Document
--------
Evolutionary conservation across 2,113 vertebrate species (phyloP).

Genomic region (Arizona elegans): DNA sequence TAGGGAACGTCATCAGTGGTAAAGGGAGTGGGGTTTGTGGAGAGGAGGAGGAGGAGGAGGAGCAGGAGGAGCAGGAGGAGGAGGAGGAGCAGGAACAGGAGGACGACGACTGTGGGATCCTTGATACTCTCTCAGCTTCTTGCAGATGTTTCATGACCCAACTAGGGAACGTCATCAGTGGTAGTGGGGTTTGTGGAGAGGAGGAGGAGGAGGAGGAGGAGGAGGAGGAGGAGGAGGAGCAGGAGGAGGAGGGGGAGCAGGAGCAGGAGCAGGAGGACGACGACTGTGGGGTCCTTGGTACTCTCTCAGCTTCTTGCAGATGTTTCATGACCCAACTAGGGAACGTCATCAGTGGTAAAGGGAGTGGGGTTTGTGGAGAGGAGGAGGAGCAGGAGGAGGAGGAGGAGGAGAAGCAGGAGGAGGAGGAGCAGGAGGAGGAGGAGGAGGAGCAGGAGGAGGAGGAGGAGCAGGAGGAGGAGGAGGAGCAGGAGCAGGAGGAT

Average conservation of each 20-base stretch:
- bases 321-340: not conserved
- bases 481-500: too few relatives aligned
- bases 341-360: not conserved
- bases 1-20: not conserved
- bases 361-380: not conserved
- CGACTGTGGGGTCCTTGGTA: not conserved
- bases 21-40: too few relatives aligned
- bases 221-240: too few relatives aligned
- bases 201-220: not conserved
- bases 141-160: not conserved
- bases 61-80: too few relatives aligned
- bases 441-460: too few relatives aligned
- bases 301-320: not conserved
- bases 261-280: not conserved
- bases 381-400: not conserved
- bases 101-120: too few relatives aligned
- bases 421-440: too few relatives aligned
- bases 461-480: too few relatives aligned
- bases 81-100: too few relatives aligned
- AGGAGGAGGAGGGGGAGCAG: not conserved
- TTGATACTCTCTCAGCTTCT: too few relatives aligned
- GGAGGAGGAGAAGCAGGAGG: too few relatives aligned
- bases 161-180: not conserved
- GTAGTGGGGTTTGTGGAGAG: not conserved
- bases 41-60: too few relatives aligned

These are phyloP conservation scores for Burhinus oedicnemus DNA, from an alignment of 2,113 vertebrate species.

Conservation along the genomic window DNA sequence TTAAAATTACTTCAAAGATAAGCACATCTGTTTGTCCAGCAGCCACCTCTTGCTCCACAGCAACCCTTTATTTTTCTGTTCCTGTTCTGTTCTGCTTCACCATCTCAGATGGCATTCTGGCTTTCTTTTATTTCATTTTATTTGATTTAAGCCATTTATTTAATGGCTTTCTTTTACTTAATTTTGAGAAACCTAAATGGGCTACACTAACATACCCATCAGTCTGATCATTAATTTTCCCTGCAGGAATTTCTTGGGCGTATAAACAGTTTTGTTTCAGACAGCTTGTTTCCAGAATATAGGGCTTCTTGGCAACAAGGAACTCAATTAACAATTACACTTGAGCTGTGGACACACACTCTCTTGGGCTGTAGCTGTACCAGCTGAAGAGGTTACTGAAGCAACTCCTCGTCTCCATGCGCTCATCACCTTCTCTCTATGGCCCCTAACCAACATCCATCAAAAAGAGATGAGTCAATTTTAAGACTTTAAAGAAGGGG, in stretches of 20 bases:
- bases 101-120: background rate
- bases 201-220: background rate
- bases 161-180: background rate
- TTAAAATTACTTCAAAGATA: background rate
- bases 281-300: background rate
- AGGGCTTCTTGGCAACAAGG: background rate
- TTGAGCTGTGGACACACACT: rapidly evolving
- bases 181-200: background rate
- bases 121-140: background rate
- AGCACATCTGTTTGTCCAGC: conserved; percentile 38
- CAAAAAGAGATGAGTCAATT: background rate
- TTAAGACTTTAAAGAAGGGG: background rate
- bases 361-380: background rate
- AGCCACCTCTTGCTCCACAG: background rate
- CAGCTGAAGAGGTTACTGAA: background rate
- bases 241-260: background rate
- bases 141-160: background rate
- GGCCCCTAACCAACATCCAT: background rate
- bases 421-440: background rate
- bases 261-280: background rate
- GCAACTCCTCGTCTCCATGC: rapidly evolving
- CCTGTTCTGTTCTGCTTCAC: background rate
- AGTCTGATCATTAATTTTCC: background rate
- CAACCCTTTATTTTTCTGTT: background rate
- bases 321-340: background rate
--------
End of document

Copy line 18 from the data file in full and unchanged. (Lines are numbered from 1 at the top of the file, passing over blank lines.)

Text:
- bases 381-400: not conserved